NetSpend vs. Green Dot — Do Distribution Channels Matter?

                     

Netspend Prepaid CardsToday, NetSpend Corporation announced that NetSpend cardholders loaded a record $1.04 billion onto their NetSpend prepaid cards during the month of February 2010. How do those numbers stack up against those recently made public by Green Dot? Do the different distribution channels of the two companies make a difference?

Since few prepaid debit card program managers are publicly traded, it is frequently difficult to use these kinds of marketing announcements to compare prepaid programs, or investigate the numbers. Thanks to Green Dot’s recent IPO registration, however, we have a good basis for comparison to judge how big the NetSpend announcement is.

NetSpend’s Numbers and Distribution Channels

NetSpend, in their press release, claims that most of the $1.04 billion was loaded by cardholders who chose to have their paychecks, government benefits and tax refunds electronically deposited onto the card. NetSpend issues their prepaid cards directly to consumers, but also co-brands or partners with others to distribute their cards. For example, NetSpend partners with check cashing companies like ACE Cash Express to make it easier for check cashing customers to cash and access their paychecks.

Further, NetSpend has focused on expanding into corporate payroll and government benefits cards. In 2008, NetSpend acquired Skylight Financial, in a deal that gave NetSpend control of Skylight’s corporate client base (of over 1,000 corporate clients) and strategic partnerships with U.S. Bank and SunTrust.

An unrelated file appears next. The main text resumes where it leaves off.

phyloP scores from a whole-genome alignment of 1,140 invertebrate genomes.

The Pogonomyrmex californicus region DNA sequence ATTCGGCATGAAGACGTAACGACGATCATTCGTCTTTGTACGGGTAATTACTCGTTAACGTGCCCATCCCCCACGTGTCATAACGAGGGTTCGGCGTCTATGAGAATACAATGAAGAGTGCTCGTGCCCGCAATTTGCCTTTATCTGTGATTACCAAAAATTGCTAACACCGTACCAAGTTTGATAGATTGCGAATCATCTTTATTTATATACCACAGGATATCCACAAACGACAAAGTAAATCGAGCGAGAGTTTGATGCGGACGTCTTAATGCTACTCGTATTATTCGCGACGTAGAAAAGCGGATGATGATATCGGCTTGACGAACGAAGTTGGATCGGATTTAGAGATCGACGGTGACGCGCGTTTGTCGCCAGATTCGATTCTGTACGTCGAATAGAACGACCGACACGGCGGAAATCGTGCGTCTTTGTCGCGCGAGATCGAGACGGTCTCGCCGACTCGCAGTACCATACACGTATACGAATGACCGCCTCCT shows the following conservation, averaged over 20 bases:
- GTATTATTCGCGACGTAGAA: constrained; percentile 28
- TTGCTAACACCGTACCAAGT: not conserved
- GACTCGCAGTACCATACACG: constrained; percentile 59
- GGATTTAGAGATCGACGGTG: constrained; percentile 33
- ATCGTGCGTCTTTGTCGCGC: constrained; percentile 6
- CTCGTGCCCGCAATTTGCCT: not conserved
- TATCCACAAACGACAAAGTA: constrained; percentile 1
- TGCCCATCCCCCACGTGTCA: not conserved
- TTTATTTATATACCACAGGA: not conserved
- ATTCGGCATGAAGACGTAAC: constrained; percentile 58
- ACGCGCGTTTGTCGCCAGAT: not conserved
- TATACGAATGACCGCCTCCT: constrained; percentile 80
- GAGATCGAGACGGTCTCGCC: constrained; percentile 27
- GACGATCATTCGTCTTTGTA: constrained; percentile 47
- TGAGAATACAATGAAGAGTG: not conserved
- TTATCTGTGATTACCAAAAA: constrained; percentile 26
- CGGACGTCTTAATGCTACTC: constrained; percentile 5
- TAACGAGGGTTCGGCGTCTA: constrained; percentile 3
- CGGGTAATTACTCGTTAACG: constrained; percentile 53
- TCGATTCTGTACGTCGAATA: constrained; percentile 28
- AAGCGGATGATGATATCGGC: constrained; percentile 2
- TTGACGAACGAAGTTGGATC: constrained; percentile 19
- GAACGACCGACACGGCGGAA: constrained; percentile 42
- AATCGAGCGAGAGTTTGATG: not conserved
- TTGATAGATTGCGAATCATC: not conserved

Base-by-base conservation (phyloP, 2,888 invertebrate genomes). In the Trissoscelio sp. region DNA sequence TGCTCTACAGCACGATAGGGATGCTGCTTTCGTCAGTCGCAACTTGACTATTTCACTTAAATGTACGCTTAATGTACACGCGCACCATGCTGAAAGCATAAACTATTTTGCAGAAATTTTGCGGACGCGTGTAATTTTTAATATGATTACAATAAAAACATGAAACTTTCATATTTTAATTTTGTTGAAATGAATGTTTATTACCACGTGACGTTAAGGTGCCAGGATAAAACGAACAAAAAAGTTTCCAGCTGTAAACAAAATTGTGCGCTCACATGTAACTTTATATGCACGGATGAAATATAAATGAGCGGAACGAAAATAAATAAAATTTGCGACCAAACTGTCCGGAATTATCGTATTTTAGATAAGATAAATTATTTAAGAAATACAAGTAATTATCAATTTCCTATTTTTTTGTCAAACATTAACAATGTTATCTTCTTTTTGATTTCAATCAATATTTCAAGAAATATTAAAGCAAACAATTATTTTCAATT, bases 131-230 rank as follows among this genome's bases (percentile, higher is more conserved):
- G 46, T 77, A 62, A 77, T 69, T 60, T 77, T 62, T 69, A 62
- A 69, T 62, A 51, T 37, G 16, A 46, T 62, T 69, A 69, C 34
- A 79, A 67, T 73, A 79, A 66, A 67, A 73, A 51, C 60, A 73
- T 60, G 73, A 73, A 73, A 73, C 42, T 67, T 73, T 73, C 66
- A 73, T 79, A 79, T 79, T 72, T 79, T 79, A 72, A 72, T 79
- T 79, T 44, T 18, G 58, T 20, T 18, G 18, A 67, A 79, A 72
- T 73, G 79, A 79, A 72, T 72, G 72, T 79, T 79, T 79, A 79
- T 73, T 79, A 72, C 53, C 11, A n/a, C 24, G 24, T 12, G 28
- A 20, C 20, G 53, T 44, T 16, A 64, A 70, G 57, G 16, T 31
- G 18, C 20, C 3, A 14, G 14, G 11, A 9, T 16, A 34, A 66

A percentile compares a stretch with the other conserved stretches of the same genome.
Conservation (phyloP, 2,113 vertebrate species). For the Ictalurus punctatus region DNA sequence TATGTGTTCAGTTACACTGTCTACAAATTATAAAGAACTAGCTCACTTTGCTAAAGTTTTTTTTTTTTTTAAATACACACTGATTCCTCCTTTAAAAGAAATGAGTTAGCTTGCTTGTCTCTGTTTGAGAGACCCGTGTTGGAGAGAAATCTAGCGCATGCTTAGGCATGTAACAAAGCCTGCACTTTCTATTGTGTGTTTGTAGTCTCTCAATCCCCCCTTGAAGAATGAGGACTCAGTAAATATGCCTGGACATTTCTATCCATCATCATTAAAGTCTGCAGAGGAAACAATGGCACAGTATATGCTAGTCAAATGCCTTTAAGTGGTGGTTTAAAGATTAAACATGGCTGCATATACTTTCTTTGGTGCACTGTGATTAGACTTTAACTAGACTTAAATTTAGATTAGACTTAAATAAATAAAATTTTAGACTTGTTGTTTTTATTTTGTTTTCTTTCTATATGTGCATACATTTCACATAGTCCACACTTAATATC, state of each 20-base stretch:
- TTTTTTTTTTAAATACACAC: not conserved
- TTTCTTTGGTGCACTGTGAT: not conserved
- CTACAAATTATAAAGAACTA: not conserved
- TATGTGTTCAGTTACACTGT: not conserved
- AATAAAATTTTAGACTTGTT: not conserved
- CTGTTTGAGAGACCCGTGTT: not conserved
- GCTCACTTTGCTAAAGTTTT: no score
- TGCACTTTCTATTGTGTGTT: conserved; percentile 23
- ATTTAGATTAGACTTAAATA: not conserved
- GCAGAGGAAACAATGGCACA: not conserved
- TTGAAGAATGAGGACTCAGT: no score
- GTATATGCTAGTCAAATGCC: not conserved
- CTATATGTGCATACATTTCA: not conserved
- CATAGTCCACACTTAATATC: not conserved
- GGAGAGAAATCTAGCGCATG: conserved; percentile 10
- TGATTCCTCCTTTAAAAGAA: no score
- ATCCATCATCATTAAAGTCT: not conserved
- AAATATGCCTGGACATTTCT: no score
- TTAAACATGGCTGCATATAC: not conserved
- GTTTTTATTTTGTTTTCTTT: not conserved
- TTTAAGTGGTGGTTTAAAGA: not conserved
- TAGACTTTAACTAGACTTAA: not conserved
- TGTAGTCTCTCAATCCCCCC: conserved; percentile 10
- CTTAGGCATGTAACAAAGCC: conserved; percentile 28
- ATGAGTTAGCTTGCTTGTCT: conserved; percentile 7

Based on NetSpend’s load volume reports for February 2010, the strategy of pursuing payroll, government benefits, and check cashing loads seems to have paid off (at least in terms of gross load volume).

Green Dot’s Numbers and Distribution Channels

Green Dot Corporation, on the other hand, primarily distributes cards through retail locations. As Green Dot notes in their recent S/1, “Substantially all of our operating revenues are derived from our products sold at the stores of our retail distributors.”

Here’s what Green Dot’s load volume for the 3 month period ending October 31, 2009 looks like (the load numbers, footnoted as item “2″, represent the “total dollar volume of funds loaded to our GPR card and reload products in the specified period”, and the numbers are in thousands):

GreenDot Prepaid Card Load Volume

On an average monthly basis, Green Dot cardholders loaded a little more than $0.5 Billion in the Fall of 2009 (about 1/2 of the load volume reported by NetSpend in February 2010).

Who is Doing Better?

From a pure gross load volume standpoint, NetSpend appears to have a substantial edge on Green Dot. But the gross load volume doesn’t necessarily translate into revenue for NetSpend. Both NetSpend and Green Dot currently act as program managers. The deposits are held at issuer banks (MetaBank for NetSpend, Columbus Bank & Trust and GE Money Bank for Green Dot). The bulk of card fee income for both NetSpend and Green Dot comes from transaction-based revenue (that is, both NetSpend and Green Dot make money when their cardholders use their cards to make purchases or withdrawals).

Without more details about NetSpend’s number of active cards it is difficult to compare the two programs on an even basis. However, it is likely that NetSpend’s payroll, benefits and direct deposit users keep their cards for longer periods, translating into greater fee income.

The balance of power may change, however, when Green Dot begins acting as a card issuer, and Green Dot is able to both control the deposits as well as the transaction fees.

Filed under: Debit Card News
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